A particularly prominent trend we saw this year was the focus on various issues surrounding women. Gull is a film that continues the spirit of the Me Too movement. In the movie, a middle-aged woman becomes victim to sexual violence by a close acquaintance. It discloses anachronism while showing that male-centric ideas and absurd prejudice still exist. Dispatch is a movie that deals with female problems within the spectrum of labor. The woman in the film faces a complex entanglement of discrimination against female workers, as well as discrimination against subcontractors. YOO Dain plays the lead role and she makes a strong impression with her confidence. The consciousness of women naturally leads to a discussion on sexual minorities. Take Me Home is a story about a girl who lives with a female couple. The girl lost her mother in an unexpected accident, and she is left to live with her aunt and her partner. The film questions the definition of “family”, while underlining how powerless sexual minorities are in this society. The presence of the child actor KIM Bomin, who showed an amazing performance in Birthday, will also be a highlight.
Social polarization and poverty that threaten many people’s livelihoods are getting worse. Daldongne 33 Up is a monumental documentary by Professor Cho Uhn of Dongguk University, who traced the life of a family for the past 33 years. The documentary records how a family who had to relocate from Sadang-dong to Sanggye-dong due to redevelopment settles in their new home. After introducing this family at the JEONJU IFF 2010 with A Nice Place, this film shows us how the family’s life changed for the last 11 years. It deals with the sociological idea that poverty can be inherited, while the film has rich documentary film values. Homeless is a portrait of a young couple wandering in search of a home while raising a newborn baby. No matter how hard they try, it’s very difficult for them to find a single room. This film is a very convincing portrayal of the lives of young people who are increasingly facing harsh conditions. Black Light tells the story of two families suffering from the aftereffects of a traffic accident that happened one night. The conflict between the two sides pushes them to their limits, while the film smartly highlights that their confrontation is actually an unnecessary fight between two victims. Please Don´t Save Me shows the story of a mother and daughter in a dramatic situation through the eyes of a child. This film reminds us that pure and considerate heart of a child can sometimes bring us comfort.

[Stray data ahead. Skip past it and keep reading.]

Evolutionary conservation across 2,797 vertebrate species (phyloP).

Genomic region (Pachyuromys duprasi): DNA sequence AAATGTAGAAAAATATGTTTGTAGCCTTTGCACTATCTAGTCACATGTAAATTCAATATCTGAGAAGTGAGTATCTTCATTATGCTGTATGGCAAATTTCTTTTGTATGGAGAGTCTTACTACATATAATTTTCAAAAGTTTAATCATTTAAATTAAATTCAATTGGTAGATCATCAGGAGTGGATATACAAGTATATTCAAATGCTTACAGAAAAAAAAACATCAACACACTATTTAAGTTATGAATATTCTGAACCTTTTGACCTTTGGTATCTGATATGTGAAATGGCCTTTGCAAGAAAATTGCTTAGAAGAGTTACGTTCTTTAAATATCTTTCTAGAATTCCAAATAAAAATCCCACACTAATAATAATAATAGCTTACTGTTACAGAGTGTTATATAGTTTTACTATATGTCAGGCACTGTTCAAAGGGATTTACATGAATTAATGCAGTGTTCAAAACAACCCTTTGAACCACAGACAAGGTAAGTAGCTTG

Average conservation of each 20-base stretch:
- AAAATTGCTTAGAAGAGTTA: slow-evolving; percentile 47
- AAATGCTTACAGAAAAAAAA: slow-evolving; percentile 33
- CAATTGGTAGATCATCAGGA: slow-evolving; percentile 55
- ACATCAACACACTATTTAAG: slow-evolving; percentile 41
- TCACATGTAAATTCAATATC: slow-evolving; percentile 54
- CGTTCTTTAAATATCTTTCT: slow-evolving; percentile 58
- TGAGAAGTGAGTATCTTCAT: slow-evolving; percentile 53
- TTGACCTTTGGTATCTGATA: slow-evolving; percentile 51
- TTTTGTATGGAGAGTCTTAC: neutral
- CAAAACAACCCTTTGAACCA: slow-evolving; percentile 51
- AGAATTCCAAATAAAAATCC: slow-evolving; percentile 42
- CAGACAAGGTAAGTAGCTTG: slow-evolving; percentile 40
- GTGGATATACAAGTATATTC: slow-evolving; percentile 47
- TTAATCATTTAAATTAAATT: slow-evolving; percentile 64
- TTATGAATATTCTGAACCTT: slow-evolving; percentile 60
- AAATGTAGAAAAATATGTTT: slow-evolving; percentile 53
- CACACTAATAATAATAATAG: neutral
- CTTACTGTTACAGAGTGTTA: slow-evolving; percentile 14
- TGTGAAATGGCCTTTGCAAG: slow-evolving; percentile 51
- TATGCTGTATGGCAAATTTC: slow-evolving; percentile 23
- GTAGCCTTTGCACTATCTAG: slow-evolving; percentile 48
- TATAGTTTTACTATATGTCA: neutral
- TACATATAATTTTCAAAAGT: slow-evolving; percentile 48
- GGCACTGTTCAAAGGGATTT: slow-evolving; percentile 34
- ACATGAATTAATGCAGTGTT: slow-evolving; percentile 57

As always, movies experimenting with new cinematic languages came to JEONJU IFF. Mom’s Song is a work that dissects the theme of family in an intense way, while Blessedness: Monsters and Specters is a film that deals with various social outsiders including sexual minorities in an unconventional film language.
The stories of people who pursue the value of art are always interesting. DUST-MAN and Specters tells the story of a young man living with a group of homeless people finding the possibility to live a new life through art. “Dust art”, which is at the center of this film, gives us visual pleasure. Midsummer Madness is a film about a woman who dreams of becoming a poet. In order to write poetry, she meets different people and she grows and discovers herself. This film’s story seems to understand the true essence of art.
Of the 11 titles selected for Korean Competition, 6 films, which are more than half of the total, were directed by female filmmakers. This seems to be a reflection of the fact that Korean society and the film industry are gradually riding the wind of change after the Me Too movement. Even in the films directed by male filmmakers, there were many female protagonists and themes about women which support this analysis. We sincerely hope that more female directors and filmmakers will continue to make JEONJU IFF shine.
Programmer MOON Seok